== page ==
• Have at least 300 million global monthly active users for at least three of the preceding 12 months.

All Covered Data that a High-Impact Social Media Company collects directly from its users' online activities (i.e., first-party data) will be treated as sensitive data. As a result, High-Impact Social Media Companies will not be able to transfer first-party data collected from their users to third parties, such as for targeted advertising, without the express consent of the user. By contrast, most state privacy laws only require businesses to provide their users with notice and an opportunity to opt out of data transfers for targeted advertising.

Required Data Privacy and/or Data Security Officers

Similar to Europe's General Data Protection Regulation (GDPR) and other foreign privacy laws modeled after it, the APRA would require all Covered Entities to establish an internal role for either a data privacy officer or a data security officer. Large Data Holders must fill both roles. These officers must implement a data privacy and security program and facilitate their organization's ongoing compliance with the APRA. No such requirements exist under state privacy laws.

Partial Regulation of Artificial Intelligence

The APRA would regulate the use of "covered algorithms," defined as any computational process, including one derived from machine learning, statistics, or other data processing or artificial intelligence techniques, that makes decisions or facilitates human decision making by using Covered Data.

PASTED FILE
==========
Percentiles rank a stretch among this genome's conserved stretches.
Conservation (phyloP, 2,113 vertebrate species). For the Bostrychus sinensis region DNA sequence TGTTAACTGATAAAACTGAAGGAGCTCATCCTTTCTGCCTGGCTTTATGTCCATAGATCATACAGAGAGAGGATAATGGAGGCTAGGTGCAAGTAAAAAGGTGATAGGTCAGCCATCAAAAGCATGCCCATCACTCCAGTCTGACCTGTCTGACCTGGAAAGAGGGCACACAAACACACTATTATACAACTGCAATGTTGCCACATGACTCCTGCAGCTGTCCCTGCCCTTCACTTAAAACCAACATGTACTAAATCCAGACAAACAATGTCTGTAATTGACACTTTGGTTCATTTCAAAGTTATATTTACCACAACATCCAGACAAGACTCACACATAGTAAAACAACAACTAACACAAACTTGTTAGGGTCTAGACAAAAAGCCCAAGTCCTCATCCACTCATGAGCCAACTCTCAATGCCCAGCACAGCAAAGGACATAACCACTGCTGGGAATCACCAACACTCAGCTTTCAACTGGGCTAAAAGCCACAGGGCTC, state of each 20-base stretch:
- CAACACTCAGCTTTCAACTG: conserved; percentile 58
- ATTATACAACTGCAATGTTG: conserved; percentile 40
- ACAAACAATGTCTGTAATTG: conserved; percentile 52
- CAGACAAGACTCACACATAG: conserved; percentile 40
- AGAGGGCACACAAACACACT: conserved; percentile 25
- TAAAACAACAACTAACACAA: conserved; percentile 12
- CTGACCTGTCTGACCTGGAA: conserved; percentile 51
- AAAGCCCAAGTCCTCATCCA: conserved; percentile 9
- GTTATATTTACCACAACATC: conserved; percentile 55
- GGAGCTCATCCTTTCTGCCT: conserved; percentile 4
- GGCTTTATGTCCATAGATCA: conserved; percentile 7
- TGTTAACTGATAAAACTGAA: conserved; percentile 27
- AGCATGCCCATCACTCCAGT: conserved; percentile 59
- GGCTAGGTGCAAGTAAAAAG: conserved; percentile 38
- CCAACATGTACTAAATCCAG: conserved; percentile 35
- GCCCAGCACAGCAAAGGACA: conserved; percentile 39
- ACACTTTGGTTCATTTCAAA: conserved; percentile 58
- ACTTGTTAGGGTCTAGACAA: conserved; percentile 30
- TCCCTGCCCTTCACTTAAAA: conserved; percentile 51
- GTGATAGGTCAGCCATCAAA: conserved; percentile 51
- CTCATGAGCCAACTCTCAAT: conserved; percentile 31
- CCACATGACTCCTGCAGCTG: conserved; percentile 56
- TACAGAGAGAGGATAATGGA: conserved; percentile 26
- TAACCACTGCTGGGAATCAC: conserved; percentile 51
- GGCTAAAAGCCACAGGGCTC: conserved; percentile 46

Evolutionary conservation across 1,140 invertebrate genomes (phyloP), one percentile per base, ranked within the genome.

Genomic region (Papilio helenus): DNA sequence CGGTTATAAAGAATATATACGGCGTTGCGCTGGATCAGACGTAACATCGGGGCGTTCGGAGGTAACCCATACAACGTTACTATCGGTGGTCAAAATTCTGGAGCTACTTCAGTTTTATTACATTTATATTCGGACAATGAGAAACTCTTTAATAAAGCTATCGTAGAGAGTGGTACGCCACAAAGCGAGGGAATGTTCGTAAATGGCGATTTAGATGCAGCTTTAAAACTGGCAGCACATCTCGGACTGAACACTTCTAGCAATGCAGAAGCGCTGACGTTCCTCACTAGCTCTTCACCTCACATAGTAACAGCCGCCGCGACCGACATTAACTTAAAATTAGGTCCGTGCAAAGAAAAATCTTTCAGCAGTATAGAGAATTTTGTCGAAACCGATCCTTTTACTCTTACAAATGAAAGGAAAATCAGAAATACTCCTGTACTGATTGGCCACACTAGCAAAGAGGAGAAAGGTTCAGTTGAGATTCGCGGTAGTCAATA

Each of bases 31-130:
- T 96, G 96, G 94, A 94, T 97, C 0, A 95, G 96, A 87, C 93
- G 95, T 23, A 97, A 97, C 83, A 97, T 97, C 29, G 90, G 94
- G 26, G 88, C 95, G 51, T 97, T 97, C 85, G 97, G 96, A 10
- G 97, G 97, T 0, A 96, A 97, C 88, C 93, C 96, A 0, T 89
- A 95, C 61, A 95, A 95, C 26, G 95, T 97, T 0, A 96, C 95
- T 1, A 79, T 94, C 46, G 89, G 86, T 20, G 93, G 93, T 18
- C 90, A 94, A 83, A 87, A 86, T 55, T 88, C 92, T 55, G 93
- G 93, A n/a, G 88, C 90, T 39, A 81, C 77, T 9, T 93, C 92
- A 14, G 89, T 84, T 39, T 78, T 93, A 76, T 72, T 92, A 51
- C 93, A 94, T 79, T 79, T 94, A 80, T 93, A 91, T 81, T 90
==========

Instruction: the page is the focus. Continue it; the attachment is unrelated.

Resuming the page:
All Covered Entities that develop covered algorithms must evaluate their design, structure and inputs prior to deployment to mitigate potential harm to individuals, including those related to:

  • Harm to children;
  • Advertising for, or access to, essential services such as housing, education, employment, health care, insurance or credit opportunities;
  • Access to places of public accommodation; and
  • Disparate impacts based on race, color, religion, national origin, sex, disability status or political party registration.

Additionally, Large Data Holders using covered algorithms must conduct annual impact assessments on such use and provide those assessments to both the FTC and the public.

Enforcement, Preemption and Private Rights of Action

The APRA provides multiple avenues of enforcement, including by:

  • The FTC, which is directed to establish a new bureau to carry out its authority and will treat violations as unfair or deceptive business practices;
  • State attorneys general, chief consumer protection officers and other officers of a state in federal district court; and
  • Individuals, who may file private lawsuits against entities that violate their rights under the APRA to recover actual damages, injunctive relief, declaratory relief, and reasonable attorney fees and costs.

The APRA expressly preserves an individual's right to seek statutory damages under Illinois' Biometric Information Privacy Act and Genetic Information Privacy Act for conduct occurring primarily in Illinois, as well as a California resident's right to seek statutory damages under the CCPA for an action related to a data breach. Otherwise, the APRA would preempt existing comprehensive state privacy laws while preserving an enumerated list of older laws governing such topics as consumer protection, civil rights, wiretapping and eavesdropping, and existing privacy laws that govern certain sectors such as health care and education data.

The content of this article is intended to provide a general guide to the subject matter. Specialist advice should be sought about your specific circumstances.